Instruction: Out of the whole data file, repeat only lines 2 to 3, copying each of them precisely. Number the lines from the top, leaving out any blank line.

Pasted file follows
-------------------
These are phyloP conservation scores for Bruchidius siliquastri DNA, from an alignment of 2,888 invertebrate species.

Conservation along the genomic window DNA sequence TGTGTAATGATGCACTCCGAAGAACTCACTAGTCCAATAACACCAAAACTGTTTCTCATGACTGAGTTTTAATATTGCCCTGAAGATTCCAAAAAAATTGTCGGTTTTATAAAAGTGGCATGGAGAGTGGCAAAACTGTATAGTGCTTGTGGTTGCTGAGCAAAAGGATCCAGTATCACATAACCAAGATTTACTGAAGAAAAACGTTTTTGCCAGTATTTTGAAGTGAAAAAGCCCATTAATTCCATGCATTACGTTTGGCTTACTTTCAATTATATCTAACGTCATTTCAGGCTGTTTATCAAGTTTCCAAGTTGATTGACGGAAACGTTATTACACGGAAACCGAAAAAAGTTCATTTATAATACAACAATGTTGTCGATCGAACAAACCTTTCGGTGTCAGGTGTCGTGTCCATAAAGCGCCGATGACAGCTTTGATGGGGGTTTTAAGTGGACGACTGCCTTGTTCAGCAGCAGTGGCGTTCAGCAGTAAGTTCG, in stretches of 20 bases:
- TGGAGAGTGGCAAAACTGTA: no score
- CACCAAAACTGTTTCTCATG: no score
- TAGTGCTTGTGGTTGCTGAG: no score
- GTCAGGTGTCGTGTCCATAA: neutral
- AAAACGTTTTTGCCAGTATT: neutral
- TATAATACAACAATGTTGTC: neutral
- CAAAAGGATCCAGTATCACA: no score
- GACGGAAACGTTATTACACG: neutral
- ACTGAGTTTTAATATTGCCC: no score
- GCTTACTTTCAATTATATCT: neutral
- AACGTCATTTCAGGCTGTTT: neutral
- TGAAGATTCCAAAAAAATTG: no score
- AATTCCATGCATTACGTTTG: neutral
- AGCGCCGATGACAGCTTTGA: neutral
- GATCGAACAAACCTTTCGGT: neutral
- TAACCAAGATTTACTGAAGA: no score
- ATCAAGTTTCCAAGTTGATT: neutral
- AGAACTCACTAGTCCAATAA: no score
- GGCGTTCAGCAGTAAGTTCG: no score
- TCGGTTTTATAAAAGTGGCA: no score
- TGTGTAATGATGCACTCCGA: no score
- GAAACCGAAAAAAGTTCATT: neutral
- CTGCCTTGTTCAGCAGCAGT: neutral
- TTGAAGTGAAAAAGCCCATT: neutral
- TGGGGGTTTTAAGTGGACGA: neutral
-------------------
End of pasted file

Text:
Conservation along the genomic window DNA sequence TGTGTAATGATGCACTCCGAAGAACTCACTAGTCCAATAACACCAAAACTGTTTCTCATGACTGAGTTTTAATATTGCCCTGAAGATTCCAAAAAAATTGTCGGTTTTATAAAAGTGGCATGGAGAGTGGCAAAACTGTATAGTGCTTGTGGTTGCTGAGCAAAAGGATCCAGTATCACATAACCAAGATTTACTGAAGAAAAACGTTTTTGCCAGTATTTTGAAGTGAAAAAGCCCATTAATTCCATGCATTACGTTTGGCTTACTTTCAATTATATCTAACGTCATTTCAGGCTGTTTATCAAGTTTCCAAGTTGATTGACGGAAACGTTATTACACGGAAACCGAAAAAAGTTCATTTATAATACAACAATGTTGTCGATCGAACAAACCTTTCGGTGTCAGGTGTCGTGTCCATAAAGCGCCGATGACAGCTTTGATGGGGGTTTTAAGTGGACGACTGCCTTGTTCAGCAGCAGTGGCGTTCAGCAGTAAGTTCG, in stretches of 20 bases:
- TGGAGAGTGGCAAAACTGTA: no score